Around 2008 the opportunity came along to bring it into commercial production in New York City. So a major producing office in NYC brought us up to do a reading of the show. The flew us up, housed us, etc. But this was right when the economy was collapsing, and long story short, the guy who owned the company, who needed to green light it, didn’t show up to the reading. And we got strung along a bit, you know I don’t think there were any bad intentions but they couldn’t get an answer from their boss and they were still interested but the economy was still collapsing. So at that time I thought the project was dead but then I got an invitation completely out of the blue to bring it to Dell Hall at the Long Center, which is a 2400 seat theater. I was ecstatic, but I thought the environment was too big for the intimate experience of a radio play. But then I had this vision of projecting comic book artwork the size of the proscenium, to tell the story visually and make a spectacle that could fill a space that big. It took us fifteen months to get the artwork done, we premiered it and within ten days we started booking a major national tour.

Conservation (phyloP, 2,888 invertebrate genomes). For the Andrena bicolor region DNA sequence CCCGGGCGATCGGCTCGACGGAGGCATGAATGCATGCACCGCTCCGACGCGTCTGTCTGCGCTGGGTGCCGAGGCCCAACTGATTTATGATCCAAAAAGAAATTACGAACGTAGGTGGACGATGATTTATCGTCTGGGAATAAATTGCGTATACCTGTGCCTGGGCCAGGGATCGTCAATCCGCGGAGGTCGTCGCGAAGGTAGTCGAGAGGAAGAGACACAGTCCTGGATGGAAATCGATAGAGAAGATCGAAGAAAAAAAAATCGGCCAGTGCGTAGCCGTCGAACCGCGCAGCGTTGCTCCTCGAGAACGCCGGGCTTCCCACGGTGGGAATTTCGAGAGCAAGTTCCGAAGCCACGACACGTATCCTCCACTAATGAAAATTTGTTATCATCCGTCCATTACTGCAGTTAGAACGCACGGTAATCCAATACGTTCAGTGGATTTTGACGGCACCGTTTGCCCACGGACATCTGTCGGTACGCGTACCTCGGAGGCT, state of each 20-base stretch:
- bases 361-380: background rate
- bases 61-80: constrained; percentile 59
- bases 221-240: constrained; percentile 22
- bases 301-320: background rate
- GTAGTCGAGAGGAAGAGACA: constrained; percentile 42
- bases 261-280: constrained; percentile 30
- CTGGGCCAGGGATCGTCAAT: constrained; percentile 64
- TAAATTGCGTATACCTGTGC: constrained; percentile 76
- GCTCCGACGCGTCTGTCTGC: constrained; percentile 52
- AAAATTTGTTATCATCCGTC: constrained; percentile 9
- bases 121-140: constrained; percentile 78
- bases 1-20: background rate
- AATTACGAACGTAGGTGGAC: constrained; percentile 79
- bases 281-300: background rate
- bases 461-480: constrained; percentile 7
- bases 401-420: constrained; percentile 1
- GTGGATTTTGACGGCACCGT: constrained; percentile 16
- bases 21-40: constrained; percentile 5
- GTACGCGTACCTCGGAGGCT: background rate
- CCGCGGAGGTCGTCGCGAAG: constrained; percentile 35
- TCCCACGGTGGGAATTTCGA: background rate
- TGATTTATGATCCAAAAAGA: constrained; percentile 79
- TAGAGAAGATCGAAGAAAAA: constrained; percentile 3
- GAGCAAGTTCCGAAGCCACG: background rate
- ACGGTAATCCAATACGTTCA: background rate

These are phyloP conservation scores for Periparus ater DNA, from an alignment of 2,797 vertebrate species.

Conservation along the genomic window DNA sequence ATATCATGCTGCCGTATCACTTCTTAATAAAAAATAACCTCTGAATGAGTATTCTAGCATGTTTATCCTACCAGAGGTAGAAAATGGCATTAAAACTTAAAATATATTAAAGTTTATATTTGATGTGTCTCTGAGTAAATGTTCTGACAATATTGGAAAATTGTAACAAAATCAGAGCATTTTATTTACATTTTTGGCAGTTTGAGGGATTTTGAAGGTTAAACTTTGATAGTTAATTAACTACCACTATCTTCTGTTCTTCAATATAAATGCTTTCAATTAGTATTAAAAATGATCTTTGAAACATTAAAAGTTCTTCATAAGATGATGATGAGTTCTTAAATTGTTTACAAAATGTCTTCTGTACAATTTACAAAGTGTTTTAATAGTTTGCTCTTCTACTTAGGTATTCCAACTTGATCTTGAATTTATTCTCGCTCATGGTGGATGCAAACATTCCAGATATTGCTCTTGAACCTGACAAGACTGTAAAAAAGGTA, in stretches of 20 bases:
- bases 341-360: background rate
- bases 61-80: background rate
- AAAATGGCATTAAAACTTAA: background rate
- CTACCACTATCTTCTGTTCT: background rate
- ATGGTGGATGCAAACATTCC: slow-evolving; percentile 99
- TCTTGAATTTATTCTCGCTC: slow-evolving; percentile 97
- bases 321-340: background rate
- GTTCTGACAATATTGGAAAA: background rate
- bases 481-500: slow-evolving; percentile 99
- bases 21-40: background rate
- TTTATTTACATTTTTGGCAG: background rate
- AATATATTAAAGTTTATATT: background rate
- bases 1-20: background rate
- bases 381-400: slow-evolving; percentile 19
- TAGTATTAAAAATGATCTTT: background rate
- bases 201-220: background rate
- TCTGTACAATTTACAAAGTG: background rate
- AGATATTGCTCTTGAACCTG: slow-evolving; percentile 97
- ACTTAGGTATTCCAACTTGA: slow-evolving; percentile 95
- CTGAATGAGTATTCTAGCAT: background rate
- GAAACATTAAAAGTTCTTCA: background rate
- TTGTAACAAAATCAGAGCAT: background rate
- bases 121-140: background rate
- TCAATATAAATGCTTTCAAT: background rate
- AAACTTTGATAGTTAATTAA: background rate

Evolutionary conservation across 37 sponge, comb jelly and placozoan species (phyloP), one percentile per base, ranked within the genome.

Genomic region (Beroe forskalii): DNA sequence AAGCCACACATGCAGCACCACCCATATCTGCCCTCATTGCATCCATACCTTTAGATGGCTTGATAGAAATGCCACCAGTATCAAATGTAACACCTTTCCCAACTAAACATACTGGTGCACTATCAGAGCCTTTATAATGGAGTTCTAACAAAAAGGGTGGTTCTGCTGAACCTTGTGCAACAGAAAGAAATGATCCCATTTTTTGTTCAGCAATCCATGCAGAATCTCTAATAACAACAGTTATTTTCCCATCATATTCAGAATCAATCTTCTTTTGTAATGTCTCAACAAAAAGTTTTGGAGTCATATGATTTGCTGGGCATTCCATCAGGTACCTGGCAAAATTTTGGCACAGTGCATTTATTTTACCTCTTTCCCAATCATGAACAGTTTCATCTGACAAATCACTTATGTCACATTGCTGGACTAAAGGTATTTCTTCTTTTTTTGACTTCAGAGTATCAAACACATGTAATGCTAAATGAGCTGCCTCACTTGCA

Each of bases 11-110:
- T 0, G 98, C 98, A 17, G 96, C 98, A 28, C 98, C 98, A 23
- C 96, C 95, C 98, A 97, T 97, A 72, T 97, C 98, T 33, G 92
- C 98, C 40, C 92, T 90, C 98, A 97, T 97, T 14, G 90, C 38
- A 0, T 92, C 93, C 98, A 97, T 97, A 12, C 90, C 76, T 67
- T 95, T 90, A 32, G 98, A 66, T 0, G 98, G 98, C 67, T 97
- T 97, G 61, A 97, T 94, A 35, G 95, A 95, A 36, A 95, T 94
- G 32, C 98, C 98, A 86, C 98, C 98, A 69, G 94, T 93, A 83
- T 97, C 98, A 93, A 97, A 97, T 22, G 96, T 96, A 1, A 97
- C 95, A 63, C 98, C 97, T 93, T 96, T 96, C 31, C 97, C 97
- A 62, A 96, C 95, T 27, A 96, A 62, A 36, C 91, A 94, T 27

NL: So how did Tim Doyle get involved?
JN: Tim had done backdrops for the radio version over the years. We had met through this space that no longer exists called Gallery Lombardi. We did an iteration of the radio version there and we converted that space into a theater for six weeks. Now that whole place is condos!